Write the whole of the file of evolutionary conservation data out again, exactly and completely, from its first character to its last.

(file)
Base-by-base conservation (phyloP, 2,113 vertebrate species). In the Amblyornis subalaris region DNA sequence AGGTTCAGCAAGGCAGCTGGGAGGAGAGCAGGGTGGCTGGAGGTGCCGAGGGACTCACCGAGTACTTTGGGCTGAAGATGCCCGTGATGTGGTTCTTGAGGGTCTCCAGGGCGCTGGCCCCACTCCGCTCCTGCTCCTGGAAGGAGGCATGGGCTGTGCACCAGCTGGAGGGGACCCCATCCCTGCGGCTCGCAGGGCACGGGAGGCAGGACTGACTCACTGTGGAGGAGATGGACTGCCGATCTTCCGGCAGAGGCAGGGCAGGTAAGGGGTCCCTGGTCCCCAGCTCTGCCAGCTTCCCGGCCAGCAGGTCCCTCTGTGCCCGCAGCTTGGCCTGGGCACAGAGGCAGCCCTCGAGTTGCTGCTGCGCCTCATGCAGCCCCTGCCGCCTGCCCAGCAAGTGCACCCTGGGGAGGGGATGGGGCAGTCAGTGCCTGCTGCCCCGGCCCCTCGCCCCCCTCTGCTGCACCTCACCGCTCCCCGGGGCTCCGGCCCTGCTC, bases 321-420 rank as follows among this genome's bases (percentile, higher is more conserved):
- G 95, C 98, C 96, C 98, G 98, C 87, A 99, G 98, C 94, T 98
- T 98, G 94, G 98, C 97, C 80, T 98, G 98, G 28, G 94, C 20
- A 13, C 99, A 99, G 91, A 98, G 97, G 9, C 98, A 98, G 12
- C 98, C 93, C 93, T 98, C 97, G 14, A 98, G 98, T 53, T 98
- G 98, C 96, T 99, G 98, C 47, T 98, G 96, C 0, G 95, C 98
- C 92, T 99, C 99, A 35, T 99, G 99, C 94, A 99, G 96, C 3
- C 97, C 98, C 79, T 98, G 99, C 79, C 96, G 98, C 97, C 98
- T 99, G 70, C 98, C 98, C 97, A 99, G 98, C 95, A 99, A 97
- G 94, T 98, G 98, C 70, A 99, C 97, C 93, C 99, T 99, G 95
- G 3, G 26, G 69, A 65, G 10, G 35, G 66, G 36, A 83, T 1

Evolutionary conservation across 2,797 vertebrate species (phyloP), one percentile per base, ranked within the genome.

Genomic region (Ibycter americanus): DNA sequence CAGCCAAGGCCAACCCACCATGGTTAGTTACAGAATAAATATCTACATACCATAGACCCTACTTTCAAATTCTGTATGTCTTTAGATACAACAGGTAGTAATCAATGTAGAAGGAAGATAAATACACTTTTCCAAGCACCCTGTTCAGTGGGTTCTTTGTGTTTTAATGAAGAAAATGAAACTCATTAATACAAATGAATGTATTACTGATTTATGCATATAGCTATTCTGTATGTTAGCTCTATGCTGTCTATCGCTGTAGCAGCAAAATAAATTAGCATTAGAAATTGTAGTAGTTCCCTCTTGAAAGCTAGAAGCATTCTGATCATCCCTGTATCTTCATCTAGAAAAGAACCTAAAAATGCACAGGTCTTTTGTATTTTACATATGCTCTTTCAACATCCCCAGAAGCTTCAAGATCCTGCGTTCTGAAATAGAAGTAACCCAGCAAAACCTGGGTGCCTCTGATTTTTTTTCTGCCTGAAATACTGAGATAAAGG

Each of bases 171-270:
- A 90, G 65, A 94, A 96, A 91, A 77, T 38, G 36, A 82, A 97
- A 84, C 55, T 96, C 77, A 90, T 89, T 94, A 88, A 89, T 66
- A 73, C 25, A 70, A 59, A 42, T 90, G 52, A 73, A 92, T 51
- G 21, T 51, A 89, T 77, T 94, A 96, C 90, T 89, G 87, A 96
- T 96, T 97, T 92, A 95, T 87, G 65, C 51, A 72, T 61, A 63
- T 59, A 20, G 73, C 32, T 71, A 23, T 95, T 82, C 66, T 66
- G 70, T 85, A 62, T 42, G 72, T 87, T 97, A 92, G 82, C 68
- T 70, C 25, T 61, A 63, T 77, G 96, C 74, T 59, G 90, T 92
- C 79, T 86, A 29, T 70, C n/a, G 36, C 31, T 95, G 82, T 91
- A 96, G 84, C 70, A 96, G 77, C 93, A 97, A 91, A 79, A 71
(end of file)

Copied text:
Base-by-base conservation (phyloP, 2,113 vertebrate species). In the Amblyornis subalaris region DNA sequence AGGTTCAGCAAGGCAGCTGGGAGGAGAGCAGGGTGGCTGGAGGTGCCGAGGGACTCACCGAGTACTTTGGGCTGAAGATGCCCGTGATGTGGTTCTTGAGGGTCTCCAGGGCGCTGGCCCCACTCCGCTCCTGCTCCTGGAAGGAGGCATGGGCTGTGCACCAGCTGGAGGGGACCCCATCCCTGCGGCTCGCAGGGCACGGGAGGCAGGACTGACTCACTGTGGAGGAGATGGACTGCCGATCTTCCGGCAGAGGCAGGGCAGGTAAGGGGTCCCTGGTCCCCAGCTCTGCCAGCTTCCCGGCCAGCAGGTCCCTCTGTGCCCGCAGCTTGGCCTGGGCACAGAGGCAGCCCTCGAGTTGCTGCTGCGCCTCATGCAGCCCCTGCCGCCTGCCCAGCAAGTGCACCCTGGGGAGGGGATGGGGCAGTCAGTGCCTGCTGCCCCGGCCCCTCGCCCCCCTCTGCTGCACCTCACCGCTCCCCGGGGCTCCGGCCCTGCTC, bases 321-420 rank as follows among this genome's bases (percentile, higher is more conserved):
- G 95, C 98, C 96, C 98, G 98, C 87, A 99, G 98, C 94, T 98
- T 98, G 94, G 98, C 97, C 80, T 98, G 98, G 28, G 94, C 20
- A 13, C 99, A 99, G 91, A 98, G 97, G 9, C 98, A 98, G 12
- C 98, C 93, C 93, T 98, C 97, G 14, A 98, G 98, T 53, T 98
- G 98, C 96, T 99, G 98, C 47, T 98, G 96, C 0, G 95, C 98
- C 92, T 99, C 99, A 35, T 99, G 99, C 94, A 99, G 96, C 3
- C 97, C 98, C 79, T 98, G 99, C 79, C 96, G 98, C 97, C 98
- T 99, G 70, C 98, C 98, C 97, A 99, G 98, C 95, A 99, A 97
- G 94, T 98, G 98, C 70, A 99, C 97, C 93, C 99, T 99, G 95
- G 3, G 26, G 69, A 65, G 10, G 35, G 66, G 36, A 83, T 1

Evolutionary conservation across 2,797 vertebrate species (phyloP), one percentile per base, ranked within the genome.

Genomic region (Ibycter americanus): DNA sequence CAGCCAAGGCCAACCCACCATGGTTAGTTACAGAATAAATATCTACATACCATAGACCCTACTTTCAAATTCTGTATGTCTTTAGATACAACAGGTAGTAATCAATGTAGAAGGAAGATAAATACACTTTTCCAAGCACCCTGTTCAGTGGGTTCTTTGTGTTTTAATGAAGAAAATGAAACTCATTAATACAAATGAATGTATTACTGATTTATGCATATAGCTATTCTGTATGTTAGCTCTATGCTGTCTATCGCTGTAGCAGCAAAATAAATTAGCATTAGAAATTGTAGTAGTTCCCTCTTGAAAGCTAGAAGCATTCTGATCATCCCTGTATCTTCATCTAGAAAAGAACCTAAAAATGCACAGGTCTTTTGTATTTTACATATGCTCTTTCAACATCCCCAGAAGCTTCAAGATCCTGCGTTCTGAAATAGAAGTAACCCAGCAAAACCTGGGTGCCTCTGATTTTTTTTCTGCCTGAAATACTGAGATAAAGG

Each of bases 171-270:
- A 90, G 65, A 94, A 96, A 91, A 77, T 38, G 36, A 82, A 97
- A 84, C 55, T 96, C 77, A 90, T 89, T 94, A 88, A 89, T 66
- A 73, C 25, A 70, A 59, A 42, T 90, G 52, A 73, A 92, T 51
- G 21, T 51, A 89, T 77, T 94, A 96, C 90, T 89, G 87, A 96
- T 96, T 97, T 92, A 95, T 87, G 65, C 51, A 72, T 61, A 63
- T 59, A 20, G 73, C 32, T 71, A 23, T 95, T 82, C 66, T 66
- G 70, T 85, A 62, T 42, G 72, T 87, T 97, A 92, G 82, C 68
- T 70, C 25, T 61, A 63, T 77, G 96, C 74, T 59, G 90, T 92
- C 79, T 86, A 29, T 70, C n/a, G 36, C 31, T 95, G 82, T 91
- A 96, G 84, C 70, A 96, G 77, C 93, A 97, A 91, A 79, A 71